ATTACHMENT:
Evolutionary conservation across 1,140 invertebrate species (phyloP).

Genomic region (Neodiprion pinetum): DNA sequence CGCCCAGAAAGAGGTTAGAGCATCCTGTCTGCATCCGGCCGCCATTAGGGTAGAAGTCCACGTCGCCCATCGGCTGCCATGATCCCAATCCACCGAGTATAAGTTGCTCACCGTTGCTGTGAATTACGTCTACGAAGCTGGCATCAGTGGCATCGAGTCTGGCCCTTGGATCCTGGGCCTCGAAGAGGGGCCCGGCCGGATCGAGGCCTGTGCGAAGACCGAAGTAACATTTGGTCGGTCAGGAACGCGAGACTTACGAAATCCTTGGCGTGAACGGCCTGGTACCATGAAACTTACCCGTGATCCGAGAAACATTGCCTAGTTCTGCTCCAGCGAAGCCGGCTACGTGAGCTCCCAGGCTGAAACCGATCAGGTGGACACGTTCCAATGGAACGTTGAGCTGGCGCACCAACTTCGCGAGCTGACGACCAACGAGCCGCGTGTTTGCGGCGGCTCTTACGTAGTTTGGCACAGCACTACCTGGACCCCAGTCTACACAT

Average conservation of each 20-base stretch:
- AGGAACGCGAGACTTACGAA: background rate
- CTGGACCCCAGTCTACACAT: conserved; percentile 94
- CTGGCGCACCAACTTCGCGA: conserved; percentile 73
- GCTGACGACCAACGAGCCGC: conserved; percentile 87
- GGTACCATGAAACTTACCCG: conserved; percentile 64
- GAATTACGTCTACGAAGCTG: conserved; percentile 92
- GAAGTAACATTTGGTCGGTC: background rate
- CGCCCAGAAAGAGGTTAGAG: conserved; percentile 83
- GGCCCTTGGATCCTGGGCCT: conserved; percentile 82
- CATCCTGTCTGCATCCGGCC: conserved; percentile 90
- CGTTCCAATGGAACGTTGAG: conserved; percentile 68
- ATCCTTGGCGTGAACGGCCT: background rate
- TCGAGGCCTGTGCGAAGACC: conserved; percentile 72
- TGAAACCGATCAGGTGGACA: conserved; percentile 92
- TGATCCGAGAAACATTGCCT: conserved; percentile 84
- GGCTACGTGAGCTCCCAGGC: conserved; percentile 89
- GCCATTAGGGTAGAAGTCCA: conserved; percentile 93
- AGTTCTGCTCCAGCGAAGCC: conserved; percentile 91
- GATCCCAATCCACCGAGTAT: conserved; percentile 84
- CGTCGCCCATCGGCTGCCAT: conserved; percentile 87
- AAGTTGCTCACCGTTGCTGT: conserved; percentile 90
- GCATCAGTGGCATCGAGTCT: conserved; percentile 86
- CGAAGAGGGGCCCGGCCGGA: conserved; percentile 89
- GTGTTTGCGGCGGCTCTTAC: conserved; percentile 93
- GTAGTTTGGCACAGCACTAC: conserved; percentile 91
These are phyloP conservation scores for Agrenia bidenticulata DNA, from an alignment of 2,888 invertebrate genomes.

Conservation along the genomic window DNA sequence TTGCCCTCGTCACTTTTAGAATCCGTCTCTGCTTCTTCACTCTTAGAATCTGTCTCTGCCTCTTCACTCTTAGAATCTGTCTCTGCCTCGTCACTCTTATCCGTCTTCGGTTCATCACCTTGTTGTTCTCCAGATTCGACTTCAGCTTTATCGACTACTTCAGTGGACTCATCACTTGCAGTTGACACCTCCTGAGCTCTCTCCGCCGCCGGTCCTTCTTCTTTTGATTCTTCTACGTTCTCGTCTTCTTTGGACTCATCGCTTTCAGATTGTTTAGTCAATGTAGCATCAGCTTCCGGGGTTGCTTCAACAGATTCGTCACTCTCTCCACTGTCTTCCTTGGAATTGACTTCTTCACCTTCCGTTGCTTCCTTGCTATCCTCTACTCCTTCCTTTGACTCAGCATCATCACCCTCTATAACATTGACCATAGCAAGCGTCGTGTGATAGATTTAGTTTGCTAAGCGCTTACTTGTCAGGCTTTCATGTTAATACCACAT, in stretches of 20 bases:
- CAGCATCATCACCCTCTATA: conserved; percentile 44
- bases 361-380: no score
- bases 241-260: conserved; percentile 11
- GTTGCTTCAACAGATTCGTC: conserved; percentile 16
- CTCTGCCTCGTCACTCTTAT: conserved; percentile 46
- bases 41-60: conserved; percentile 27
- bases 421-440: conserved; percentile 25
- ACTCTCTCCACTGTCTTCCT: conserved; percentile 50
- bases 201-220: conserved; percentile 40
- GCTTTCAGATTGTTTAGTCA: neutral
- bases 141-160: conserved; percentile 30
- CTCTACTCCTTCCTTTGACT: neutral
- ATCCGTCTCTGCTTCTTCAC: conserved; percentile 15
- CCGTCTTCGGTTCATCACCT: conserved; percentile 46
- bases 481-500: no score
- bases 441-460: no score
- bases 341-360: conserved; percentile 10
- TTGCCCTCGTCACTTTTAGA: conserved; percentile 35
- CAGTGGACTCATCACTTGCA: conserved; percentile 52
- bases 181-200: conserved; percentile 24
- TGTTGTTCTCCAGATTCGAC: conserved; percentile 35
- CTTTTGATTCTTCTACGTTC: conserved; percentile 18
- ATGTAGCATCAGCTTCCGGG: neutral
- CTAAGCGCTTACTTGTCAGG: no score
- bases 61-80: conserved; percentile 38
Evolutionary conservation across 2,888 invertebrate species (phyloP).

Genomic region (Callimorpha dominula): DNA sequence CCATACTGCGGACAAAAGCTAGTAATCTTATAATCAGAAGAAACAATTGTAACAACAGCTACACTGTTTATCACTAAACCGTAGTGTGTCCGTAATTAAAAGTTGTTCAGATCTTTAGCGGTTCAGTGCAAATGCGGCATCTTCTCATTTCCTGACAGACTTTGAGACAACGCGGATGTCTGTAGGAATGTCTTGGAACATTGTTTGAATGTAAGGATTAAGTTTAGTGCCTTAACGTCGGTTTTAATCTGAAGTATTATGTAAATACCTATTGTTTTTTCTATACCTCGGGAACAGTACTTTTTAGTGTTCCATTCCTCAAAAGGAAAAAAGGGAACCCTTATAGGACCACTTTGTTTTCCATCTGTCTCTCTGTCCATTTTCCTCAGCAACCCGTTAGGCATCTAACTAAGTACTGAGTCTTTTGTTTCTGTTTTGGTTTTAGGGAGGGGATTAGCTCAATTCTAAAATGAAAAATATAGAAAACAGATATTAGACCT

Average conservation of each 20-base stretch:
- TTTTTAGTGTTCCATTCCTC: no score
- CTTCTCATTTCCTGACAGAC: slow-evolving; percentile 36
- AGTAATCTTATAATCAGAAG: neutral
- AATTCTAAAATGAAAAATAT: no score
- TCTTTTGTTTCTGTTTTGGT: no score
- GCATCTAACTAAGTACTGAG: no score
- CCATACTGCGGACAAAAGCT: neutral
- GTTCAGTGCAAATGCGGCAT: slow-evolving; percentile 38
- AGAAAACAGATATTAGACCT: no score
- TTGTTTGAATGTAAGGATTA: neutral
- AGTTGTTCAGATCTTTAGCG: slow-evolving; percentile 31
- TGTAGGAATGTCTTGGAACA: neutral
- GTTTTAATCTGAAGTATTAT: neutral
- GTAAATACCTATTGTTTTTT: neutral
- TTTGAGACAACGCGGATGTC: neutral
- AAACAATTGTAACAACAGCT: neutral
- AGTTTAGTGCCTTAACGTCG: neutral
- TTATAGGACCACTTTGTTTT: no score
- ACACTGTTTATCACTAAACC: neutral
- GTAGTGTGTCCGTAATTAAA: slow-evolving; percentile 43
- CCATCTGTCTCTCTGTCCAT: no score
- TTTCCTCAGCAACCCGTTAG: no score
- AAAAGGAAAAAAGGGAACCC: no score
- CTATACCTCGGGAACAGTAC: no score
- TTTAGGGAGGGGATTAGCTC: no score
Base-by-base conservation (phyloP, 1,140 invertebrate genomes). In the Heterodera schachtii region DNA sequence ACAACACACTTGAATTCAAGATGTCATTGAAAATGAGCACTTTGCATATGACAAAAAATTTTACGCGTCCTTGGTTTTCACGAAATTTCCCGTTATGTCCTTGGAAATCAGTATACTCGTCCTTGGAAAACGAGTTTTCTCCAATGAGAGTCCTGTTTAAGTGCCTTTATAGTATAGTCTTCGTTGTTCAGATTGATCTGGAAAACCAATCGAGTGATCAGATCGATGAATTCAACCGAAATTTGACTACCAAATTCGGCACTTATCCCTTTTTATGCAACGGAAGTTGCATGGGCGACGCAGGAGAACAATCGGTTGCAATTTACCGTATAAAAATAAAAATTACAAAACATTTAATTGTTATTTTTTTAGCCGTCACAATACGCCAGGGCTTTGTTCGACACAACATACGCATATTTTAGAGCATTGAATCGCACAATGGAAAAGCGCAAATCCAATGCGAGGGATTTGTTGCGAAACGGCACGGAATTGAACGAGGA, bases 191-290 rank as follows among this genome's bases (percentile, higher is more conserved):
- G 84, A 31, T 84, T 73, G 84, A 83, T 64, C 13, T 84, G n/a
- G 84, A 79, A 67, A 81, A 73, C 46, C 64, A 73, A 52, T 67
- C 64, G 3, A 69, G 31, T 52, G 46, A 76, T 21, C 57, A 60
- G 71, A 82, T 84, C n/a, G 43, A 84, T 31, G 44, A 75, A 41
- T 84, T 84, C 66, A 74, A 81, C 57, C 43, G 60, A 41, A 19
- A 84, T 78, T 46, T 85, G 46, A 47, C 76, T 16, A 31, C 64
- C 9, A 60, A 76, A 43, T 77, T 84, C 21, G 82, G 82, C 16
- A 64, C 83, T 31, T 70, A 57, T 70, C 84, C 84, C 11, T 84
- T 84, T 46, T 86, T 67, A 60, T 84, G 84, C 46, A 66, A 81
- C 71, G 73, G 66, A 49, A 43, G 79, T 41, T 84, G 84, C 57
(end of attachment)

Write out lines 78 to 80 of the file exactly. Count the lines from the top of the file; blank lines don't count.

- GTAGTGTGTCCGTAATTAAA: slow-evolving; percentile 43
- CCATCTGTCTCTCTGTCCAT: no score
- TTTCCTCAGCAACCCGTTAG: no score